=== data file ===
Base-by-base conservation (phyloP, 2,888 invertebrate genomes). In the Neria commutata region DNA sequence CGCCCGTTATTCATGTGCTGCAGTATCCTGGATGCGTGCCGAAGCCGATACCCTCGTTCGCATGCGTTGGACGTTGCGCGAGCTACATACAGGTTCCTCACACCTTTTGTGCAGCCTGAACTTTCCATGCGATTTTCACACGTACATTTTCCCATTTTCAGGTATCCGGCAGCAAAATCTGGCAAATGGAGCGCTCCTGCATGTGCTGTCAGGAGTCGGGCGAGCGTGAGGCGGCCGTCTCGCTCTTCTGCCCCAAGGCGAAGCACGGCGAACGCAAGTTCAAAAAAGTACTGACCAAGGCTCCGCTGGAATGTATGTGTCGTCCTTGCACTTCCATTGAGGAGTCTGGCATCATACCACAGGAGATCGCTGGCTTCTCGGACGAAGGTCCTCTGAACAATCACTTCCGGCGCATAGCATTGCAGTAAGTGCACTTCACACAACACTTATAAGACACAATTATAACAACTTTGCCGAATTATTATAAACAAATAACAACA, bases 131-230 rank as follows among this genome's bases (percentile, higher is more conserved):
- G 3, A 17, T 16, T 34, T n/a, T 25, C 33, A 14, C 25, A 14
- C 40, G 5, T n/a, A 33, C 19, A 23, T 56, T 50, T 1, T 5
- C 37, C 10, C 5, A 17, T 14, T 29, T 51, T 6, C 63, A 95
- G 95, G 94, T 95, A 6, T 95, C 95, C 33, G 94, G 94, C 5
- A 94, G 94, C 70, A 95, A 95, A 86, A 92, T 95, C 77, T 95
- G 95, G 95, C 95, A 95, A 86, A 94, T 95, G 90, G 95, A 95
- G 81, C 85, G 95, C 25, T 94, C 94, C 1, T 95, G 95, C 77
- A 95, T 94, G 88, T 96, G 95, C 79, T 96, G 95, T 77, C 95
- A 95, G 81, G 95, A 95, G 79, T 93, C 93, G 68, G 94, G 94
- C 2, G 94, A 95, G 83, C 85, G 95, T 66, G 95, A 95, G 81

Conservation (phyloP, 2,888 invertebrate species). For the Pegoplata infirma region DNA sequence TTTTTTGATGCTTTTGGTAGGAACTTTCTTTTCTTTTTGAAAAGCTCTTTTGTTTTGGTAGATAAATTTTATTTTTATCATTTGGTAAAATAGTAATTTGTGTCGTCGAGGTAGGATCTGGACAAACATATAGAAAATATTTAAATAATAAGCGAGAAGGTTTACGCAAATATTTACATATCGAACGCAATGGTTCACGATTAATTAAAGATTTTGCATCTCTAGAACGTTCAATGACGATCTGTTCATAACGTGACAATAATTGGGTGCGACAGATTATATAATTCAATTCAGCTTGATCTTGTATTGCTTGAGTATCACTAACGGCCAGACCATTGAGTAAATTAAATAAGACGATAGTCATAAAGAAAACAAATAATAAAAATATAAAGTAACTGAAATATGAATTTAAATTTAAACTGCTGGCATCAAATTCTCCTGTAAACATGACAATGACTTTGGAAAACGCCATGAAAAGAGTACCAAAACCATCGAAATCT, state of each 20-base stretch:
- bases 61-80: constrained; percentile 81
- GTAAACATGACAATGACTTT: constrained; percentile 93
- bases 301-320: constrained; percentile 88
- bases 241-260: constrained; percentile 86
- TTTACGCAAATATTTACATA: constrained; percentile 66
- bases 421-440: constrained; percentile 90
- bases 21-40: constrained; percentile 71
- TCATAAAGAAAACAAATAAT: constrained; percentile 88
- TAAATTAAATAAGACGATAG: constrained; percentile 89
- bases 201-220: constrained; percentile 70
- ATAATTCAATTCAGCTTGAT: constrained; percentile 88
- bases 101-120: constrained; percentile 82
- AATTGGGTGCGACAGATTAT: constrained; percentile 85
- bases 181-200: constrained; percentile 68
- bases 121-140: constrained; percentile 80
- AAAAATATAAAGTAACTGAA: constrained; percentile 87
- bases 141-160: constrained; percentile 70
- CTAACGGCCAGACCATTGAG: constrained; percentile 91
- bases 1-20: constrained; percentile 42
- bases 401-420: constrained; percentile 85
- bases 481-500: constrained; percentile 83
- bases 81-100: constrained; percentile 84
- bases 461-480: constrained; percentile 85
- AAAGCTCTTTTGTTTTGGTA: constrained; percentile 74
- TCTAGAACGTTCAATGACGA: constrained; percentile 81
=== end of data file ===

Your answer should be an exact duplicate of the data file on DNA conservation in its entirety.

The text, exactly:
Base-by-base conservation (phyloP, 2,888 invertebrate genomes). In the Neria commutata region DNA sequence CGCCCGTTATTCATGTGCTGCAGTATCCTGGATGCGTGCCGAAGCCGATACCCTCGTTCGCATGCGTTGGACGTTGCGCGAGCTACATACAGGTTCCTCACACCTTTTGTGCAGCCTGAACTTTCCATGCGATTTTCACACGTACATTTTCCCATTTTCAGGTATCCGGCAGCAAAATCTGGCAAATGGAGCGCTCCTGCATGTGCTGTCAGGAGTCGGGCGAGCGTGAGGCGGCCGTCTCGCTCTTCTGCCCCAAGGCGAAGCACGGCGAACGCAAGTTCAAAAAAGTACTGACCAAGGCTCCGCTGGAATGTATGTGTCGTCCTTGCACTTCCATTGAGGAGTCTGGCATCATACCACAGGAGATCGCTGGCTTCTCGGACGAAGGTCCTCTGAACAATCACTTCCGGCGCATAGCATTGCAGTAAGTGCACTTCACACAACACTTATAAGACACAATTATAACAACTTTGCCGAATTATTATAAACAAATAACAACA, bases 131-230 rank as follows among this genome's bases (percentile, higher is more conserved):
- G 3, A 17, T 16, T 34, T n/a, T 25, C 33, A 14, C 25, A 14
- C 40, G 5, T n/a, A 33, C 19, A 23, T 56, T 50, T 1, T 5
- C 37, C 10, C 5, A 17, T 14, T 29, T 51, T 6, C 63, A 95
- G 95, G 94, T 95, A 6, T 95, C 95, C 33, G 94, G 94, C 5
- A 94, G 94, C 70, A 95, A 95, A 86, A 92, T 95, C 77, T 95
- G 95, G 95, C 95, A 95, A 86, A 94, T 95, G 90, G 95, A 95
- G 81, C 85, G 95, C 25, T 94, C 94, C 1, T 95, G 95, C 77
- A 95, T 94, G 88, T 96, G 95, C 79, T 96, G 95, T 77, C 95
- A 95, G 81, G 95, A 95, G 79, T 93, C 93, G 68, G 94, G 94
- C 2, G 94, A 95, G 83, C 85, G 95, T 66, G 95, A 95, G 81

Conservation (phyloP, 2,888 invertebrate species). For the Pegoplata infirma region DNA sequence TTTTTTGATGCTTTTGGTAGGAACTTTCTTTTCTTTTTGAAAAGCTCTTTTGTTTTGGTAGATAAATTTTATTTTTATCATTTGGTAAAATAGTAATTTGTGTCGTCGAGGTAGGATCTGGACAAACATATAGAAAATATTTAAATAATAAGCGAGAAGGTTTACGCAAATATTTACATATCGAACGCAATGGTTCACGATTAATTAAAGATTTTGCATCTCTAGAACGTTCAATGACGATCTGTTCATAACGTGACAATAATTGGGTGCGACAGATTATATAATTCAATTCAGCTTGATCTTGTATTGCTTGAGTATCACTAACGGCCAGACCATTGAGTAAATTAAATAAGACGATAGTCATAAAGAAAACAAATAATAAAAATATAAAGTAACTGAAATATGAATTTAAATTTAAACTGCTGGCATCAAATTCTCCTGTAAACATGACAATGACTTTGGAAAACGCCATGAAAAGAGTACCAAAACCATCGAAATCT, state of each 20-base stretch:
- bases 61-80: constrained; percentile 81
- GTAAACATGACAATGACTTT: constrained; percentile 93
- bases 301-320: constrained; percentile 88
- bases 241-260: constrained; percentile 86
- TTTACGCAAATATTTACATA: constrained; percentile 66
- bases 421-440: constrained; percentile 90
- bases 21-40: constrained; percentile 71
- TCATAAAGAAAACAAATAAT: constrained; percentile 88
- TAAATTAAATAAGACGATAG: constrained; percentile 89
- bases 201-220: constrained; percentile 70
- ATAATTCAATTCAGCTTGAT: constrained; percentile 88
- bases 101-120: constrained; percentile 82
- AATTGGGTGCGACAGATTAT: constrained; percentile 85
- bases 181-200: constrained; percentile 68
- bases 121-140: constrained; percentile 80
- AAAAATATAAAGTAACTGAA: constrained; percentile 87
- bases 141-160: constrained; percentile 70
- CTAACGGCCAGACCATTGAG: constrained; percentile 91
- bases 1-20: constrained; percentile 42
- bases 401-420: constrained; percentile 85
- bases 481-500: constrained; percentile 83
- bases 81-100: constrained; percentile 84
- bases 461-480: constrained; percentile 85
- AAAGCTCTTTTGTTTTGGTA: constrained; percentile 74
- TCTAGAACGTTCAATGACGA: constrained; percentile 81